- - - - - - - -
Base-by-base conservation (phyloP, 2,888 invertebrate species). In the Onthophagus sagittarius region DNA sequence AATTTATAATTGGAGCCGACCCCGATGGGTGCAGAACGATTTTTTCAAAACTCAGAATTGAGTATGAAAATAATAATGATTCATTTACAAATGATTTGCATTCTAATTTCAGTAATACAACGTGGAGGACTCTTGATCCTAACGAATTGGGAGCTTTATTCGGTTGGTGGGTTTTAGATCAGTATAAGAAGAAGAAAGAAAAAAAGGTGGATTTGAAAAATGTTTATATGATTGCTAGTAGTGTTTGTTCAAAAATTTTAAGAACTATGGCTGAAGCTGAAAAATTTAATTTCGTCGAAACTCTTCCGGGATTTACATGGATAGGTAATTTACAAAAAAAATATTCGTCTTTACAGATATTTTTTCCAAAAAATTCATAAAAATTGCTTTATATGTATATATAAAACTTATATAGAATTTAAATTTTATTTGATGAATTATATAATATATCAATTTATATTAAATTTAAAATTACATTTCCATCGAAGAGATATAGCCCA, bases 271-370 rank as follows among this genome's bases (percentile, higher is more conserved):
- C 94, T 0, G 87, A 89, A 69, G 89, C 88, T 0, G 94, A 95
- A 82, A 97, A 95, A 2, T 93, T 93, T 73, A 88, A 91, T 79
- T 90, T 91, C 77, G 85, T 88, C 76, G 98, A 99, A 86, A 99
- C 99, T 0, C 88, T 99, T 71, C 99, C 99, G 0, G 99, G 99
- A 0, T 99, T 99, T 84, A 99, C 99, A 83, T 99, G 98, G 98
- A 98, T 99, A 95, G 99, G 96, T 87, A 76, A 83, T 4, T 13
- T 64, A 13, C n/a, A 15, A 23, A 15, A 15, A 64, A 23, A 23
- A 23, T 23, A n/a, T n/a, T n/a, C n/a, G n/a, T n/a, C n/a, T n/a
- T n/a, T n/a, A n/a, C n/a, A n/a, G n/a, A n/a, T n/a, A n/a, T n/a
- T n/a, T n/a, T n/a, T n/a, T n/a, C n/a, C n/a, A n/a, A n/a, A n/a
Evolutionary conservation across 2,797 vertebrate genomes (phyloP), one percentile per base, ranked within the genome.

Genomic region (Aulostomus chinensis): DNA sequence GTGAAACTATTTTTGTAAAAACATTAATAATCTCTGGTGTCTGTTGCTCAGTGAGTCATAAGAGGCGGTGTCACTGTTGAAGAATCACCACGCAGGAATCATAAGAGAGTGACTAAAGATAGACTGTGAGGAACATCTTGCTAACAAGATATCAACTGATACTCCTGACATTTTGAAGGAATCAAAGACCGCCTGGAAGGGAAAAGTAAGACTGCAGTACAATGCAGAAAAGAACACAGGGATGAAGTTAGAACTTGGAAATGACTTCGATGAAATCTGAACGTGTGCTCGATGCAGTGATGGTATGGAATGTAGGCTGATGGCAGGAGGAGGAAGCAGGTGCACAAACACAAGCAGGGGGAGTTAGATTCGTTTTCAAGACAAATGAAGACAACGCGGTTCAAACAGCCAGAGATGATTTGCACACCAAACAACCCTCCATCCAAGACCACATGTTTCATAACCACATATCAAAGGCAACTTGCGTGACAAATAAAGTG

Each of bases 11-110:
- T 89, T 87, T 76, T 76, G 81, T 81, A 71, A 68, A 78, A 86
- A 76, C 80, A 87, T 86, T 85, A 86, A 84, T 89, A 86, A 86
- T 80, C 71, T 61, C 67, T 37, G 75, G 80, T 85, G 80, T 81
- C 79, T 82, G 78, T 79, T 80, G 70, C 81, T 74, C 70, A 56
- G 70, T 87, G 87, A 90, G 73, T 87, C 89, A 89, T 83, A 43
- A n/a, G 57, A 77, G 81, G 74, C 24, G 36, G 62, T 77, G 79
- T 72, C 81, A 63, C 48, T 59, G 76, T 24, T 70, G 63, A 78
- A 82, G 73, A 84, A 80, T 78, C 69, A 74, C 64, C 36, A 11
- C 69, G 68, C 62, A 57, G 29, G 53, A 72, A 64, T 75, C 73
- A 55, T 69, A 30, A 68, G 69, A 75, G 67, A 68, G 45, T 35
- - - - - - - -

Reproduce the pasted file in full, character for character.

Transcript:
Base-by-base conservation (phyloP, 2,888 invertebrate species). In the Onthophagus sagittarius region DNA sequence AATTTATAATTGGAGCCGACCCCGATGGGTGCAGAACGATTTTTTCAAAACTCAGAATTGAGTATGAAAATAATAATGATTCATTTACAAATGATTTGCATTCTAATTTCAGTAATACAACGTGGAGGACTCTTGATCCTAACGAATTGGGAGCTTTATTCGGTTGGTGGGTTTTAGATCAGTATAAGAAGAAGAAAGAAAAAAAGGTGGATTTGAAAAATGTTTATATGATTGCTAGTAGTGTTTGTTCAAAAATTTTAAGAACTATGGCTGAAGCTGAAAAATTTAATTTCGTCGAAACTCTTCCGGGATTTACATGGATAGGTAATTTACAAAAAAAATATTCGTCTTTACAGATATTTTTTCCAAAAAATTCATAAAAATTGCTTTATATGTATATATAAAACTTATATAGAATTTAAATTTTATTTGATGAATTATATAATATATCAATTTATATTAAATTTAAAATTACATTTCCATCGAAGAGATATAGCCCA, bases 271-370 rank as follows among this genome's bases (percentile, higher is more conserved):
- C 94, T 0, G 87, A 89, A 69, G 89, C 88, T 0, G 94, A 95
- A 82, A 97, A 95, A 2, T 93, T 93, T 73, A 88, A 91, T 79
- T 90, T 91, C 77, G 85, T 88, C 76, G 98, A 99, A 86, A 99
- C 99, T 0, C 88, T 99, T 71, C 99, C 99, G 0, G 99, G 99
- A 0, T 99, T 99, T 84, A 99, C 99, A 83, T 99, G 98, G 98
- A 98, T 99, A 95, G 99, G 96, T 87, A 76, A 83, T 4, T 13
- T 64, A 13, C n/a, A 15, A 23, A 15, A 15, A 64, A 23, A 23
- A 23, T 23, A n/a, T n/a, T n/a, C n/a, G n/a, T n/a, C n/a, T n/a
- T n/a, T n/a, A n/a, C n/a, A n/a, G n/a, A n/a, T n/a, A n/a, T n/a
- T n/a, T n/a, T n/a, T n/a, T n/a, C n/a, C n/a, A n/a, A n/a, A n/a
Evolutionary conservation across 2,797 vertebrate genomes (phyloP), one percentile per base, ranked within the genome.

Genomic region (Aulostomus chinensis): DNA sequence GTGAAACTATTTTTGTAAAAACATTAATAATCTCTGGTGTCTGTTGCTCAGTGAGTCATAAGAGGCGGTGTCACTGTTGAAGAATCACCACGCAGGAATCATAAGAGAGTGACTAAAGATAGACTGTGAGGAACATCTTGCTAACAAGATATCAACTGATACTCCTGACATTTTGAAGGAATCAAAGACCGCCTGGAAGGGAAAAGTAAGACTGCAGTACAATGCAGAAAAGAACACAGGGATGAAGTTAGAACTTGGAAATGACTTCGATGAAATCTGAACGTGTGCTCGATGCAGTGATGGTATGGAATGTAGGCTGATGGCAGGAGGAGGAAGCAGGTGCACAAACACAAGCAGGGGGAGTTAGATTCGTTTTCAAGACAAATGAAGACAACGCGGTTCAAACAGCCAGAGATGATTTGCACACCAAACAACCCTCCATCCAAGACCACATGTTTCATAACCACATATCAAAGGCAACTTGCGTGACAAATAAAGTG

Each of bases 11-110:
- T 89, T 87, T 76, T 76, G 81, T 81, A 71, A 68, A 78, A 86
- A 76, C 80, A 87, T 86, T 85, A 86, A 84, T 89, A 86, A 86
- T 80, C 71, T 61, C 67, T 37, G 75, G 80, T 85, G 80, T 81
- C 79, T 82, G 78, T 79, T 80, G 70, C 81, T 74, C 70, A 56
- G 70, T 87, G 87, A 90, G 73, T 87, C 89, A 89, T 83, A 43
- A n/a, G 57, A 77, G 81, G 74, C 24, G 36, G 62, T 77, G 79
- T 72, C 81, A 63, C 48, T 59, G 76, T 24, T 70, G 63, A 78
- A 82, G 73, A 84, A 80, T 78, C 69, A 74, C 64, C 36, A 11
- C 69, G 68, C 62, A 57, G 29, G 53, A 72, A 64, T 75, C 73
- A 55, T 69, A 30, A 68, G 69, A 75, G 67, A 68, G 45, T 35